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Director James Cameron is photographed during a portrait session at a central London hotel following the 'Titanic 3D' UK film premiere at the Royal Albert Hall in Kensington, West London, Tuesday, March 27, 2012. The re-launch of the Titanic 3D version comes 15 years after the film was a huge box office hit. The film director also recently completed a record dive to the bottom of the Mariana Trench, plunging 35756 feet to the depths of the ocean, spending 3 hours on the sea floor in a specially designed submarine.

Joel Ryan/AP

As Hollywood directors increasingly make their films in 3-D, the biggest financial winner is turning out to be one of their own: director James Cameron.

Mr. Cameron has emerged as one of Hollywood's hottest entrepreneurs by cashing in on the 3-D technology he created for Avatar, which ranks as the highest-grossing film with a worldwide box office take of $2.8-billion.

Mr. Cameron also directed the second-highest grossing film of all time, the nautical disaster-romance starring Leonardo DiCaprio and Kate Winslet, Titanic, which is set to return to theaters in 3-D on Wednesday.

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As George Lucas set the standard for special effects with Star Wars, Mr. Cameron, 57, is setting the bar for 3-D technology with cameras he created and making millions for himself in the process by renting them to other film and TV directors.

The Cameron Pace Group, which the director formed 12 years ago with camera guru Vince Pace, last year generated revenue "in the ballpark of" $58-million, said its Chief Operating Officer O.D. Welch.

That is a fraction of what Lucas' ILM special-effects house generates, but as 3-D productions grow Cameron Pace is expected to as well. So far, it has rented cameras and other gear to more than two dozen movies, nine concert films and 140 sports broadcasts.

Hollywood's 3-D conversion movement may help Mr. Cameron erase his past failed efforts at being an inventor-entrepreneur. The eccentric and sometimes combative director, along with late special-effects maven Stan Winston, started Digital Domain in 1993 to compete with Lucas' ILM special-effects house.

Mr. Cameron left the company in 1998 after clashing with investors that included IBM and Cox Communications over the strategic direction, according to Rebecca Keegan's Cameron biography The Futurist.

As a result, Digital Domain never held its planned initial public offering.

"I had begun to dislike the dynamic," Mr. Cameron told Keegan. "When it was clear that the very controls I needed fell mostly in the conflict-of-interest category, it obviated the upside for me."

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Mr. Cameron was not available for a comment. On March 25, he journeyed to the bottom of the ocean, taking 3-D cameras with him seven miles beneath the Pacific.

The failure of Digital Domain has not dimmed Mr. Cameron's star among Hollywood moguls, said Dreamworks Animation SKG Inc CEO Jeffrey Katzenberg.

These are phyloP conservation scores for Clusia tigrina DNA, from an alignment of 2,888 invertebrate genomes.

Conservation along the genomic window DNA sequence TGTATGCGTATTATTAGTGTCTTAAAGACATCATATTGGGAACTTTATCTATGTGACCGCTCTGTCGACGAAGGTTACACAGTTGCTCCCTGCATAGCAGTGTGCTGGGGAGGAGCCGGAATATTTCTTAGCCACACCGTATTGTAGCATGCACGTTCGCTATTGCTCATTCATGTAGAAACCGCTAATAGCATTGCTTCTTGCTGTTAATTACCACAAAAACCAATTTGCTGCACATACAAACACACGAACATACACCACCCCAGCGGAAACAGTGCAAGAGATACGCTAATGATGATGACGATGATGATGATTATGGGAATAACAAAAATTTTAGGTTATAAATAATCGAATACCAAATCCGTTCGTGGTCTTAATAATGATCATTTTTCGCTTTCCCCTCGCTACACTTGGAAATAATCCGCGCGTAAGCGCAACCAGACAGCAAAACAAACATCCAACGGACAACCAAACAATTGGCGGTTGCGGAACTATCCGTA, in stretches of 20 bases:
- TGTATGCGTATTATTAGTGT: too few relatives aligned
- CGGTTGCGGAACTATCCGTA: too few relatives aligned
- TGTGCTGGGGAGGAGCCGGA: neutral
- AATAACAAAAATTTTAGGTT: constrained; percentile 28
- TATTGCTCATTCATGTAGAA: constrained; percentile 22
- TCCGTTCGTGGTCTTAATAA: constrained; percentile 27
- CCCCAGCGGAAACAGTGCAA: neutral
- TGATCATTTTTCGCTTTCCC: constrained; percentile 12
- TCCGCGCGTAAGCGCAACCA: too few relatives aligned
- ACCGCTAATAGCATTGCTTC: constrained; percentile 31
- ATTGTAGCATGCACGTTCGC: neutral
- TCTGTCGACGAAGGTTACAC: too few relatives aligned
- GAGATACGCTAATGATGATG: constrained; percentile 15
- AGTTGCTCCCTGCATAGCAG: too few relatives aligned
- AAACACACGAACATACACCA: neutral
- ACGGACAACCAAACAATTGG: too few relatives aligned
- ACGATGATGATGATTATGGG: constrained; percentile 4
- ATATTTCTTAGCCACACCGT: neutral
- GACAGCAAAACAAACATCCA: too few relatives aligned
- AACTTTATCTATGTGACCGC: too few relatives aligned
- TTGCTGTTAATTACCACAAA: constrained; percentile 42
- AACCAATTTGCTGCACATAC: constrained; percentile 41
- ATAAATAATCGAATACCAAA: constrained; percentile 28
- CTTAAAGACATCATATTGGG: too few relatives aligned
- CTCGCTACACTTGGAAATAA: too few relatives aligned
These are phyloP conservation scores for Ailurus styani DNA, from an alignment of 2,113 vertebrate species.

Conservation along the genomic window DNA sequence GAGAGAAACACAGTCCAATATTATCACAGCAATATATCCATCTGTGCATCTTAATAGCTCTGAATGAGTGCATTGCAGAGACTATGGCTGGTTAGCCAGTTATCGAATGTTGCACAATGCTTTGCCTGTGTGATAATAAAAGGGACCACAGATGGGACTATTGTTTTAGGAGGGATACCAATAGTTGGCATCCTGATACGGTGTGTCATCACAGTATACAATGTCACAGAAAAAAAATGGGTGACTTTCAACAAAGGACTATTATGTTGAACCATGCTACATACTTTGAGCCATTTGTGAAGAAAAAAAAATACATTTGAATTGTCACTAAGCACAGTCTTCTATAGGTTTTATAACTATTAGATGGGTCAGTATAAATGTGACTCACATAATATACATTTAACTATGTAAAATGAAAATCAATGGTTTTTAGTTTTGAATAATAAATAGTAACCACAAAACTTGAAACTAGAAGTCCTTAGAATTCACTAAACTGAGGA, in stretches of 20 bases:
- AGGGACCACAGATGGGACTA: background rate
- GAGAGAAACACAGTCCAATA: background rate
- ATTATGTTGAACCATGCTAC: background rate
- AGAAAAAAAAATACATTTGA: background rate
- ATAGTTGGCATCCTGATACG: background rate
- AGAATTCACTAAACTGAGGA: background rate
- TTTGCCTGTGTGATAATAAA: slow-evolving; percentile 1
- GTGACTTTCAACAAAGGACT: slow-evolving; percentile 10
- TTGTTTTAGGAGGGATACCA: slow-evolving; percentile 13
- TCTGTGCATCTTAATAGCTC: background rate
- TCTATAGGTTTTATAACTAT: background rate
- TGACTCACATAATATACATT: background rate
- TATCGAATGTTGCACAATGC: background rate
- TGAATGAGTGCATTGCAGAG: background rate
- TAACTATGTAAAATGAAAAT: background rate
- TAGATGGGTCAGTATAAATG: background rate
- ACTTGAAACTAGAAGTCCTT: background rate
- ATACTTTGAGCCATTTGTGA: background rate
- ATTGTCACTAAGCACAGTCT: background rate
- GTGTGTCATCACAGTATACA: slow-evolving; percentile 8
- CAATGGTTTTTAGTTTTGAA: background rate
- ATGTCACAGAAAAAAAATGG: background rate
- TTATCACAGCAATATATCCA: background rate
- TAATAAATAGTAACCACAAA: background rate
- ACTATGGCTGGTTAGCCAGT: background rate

"Entrepreneurs are judged by their successes not their failures," Mr. Katzenberg said. "What he's done is build an incredible business out of the 3-D technology he developed."

Housed in three non-descript buildings near the Burbank airport, Cameron Pace collects money every step in the 3-D movie-making process. It rents its Fusion 3-D rig and other equipment to film producers such as Michael Bay, who used it for Transformers: Dark of the Moon, for up to $3-million a film.

TV productions, such as CBS's coverage of the U.S. Open tennis championship, pay less than $100,000 apiece for the seven or eight cameras it typically can use to shoot an event, said CBS head of operations Ken Aagaard.

Mr. Cameron is so serious about the production quality of his 3-D cameras that his company bestows a seal of approval, as it did with Martin Scorsese's film Hugo.

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That certification allows a studio to promote the quality of its films to investors and potential distributors, said Lyndsay Harding, chief financial officer of Evergreen Films, the first studio to be CPG certified.

Evergreen will negotiate with Cameron Pace on how it will be paid, she said. Evergreen used Cameron Pace equipment to produce Walking with Dinosaurs that News Corp's Fox is distributing next year.

Another as yet untapped revenue stream could be harvested by certifying 3-D TV sets and other electronic products, said Mr. Welch. Cameron Pace may also consider licensing its eight patents, or the dozen more that are pending.

In addition to his 3-D camera business, Mr. Cameron is helping design a new Avatar-themed area of Walt Disney Co.'s Animal Kingdom park in Orlando. For his work with Disney's Imagineering unit and consulting on its construction, Mr. Cameron will share in the royalties from the merchandise, rides or anything else they create.

The majority of the royalties will go to Fox, which distributed the film. Disney hopes the area proves to be successful enough to expand to its other parks.

What draws a customer to Mr. Cameron's company continues to be his uncontrollable lust for all things 3-D. Michael Lewis, chief executive of RealD, a company that licenses 3-D projectors and glasses to theaters, was stunned when Cameron, a RealD board member, nearly became a production assistant during filming of the movie Cirque du Soleil Worlds Away.

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"I look up," Mr. Lewis recalled, "and there's James Cameron hanging 80 feet above the ground."

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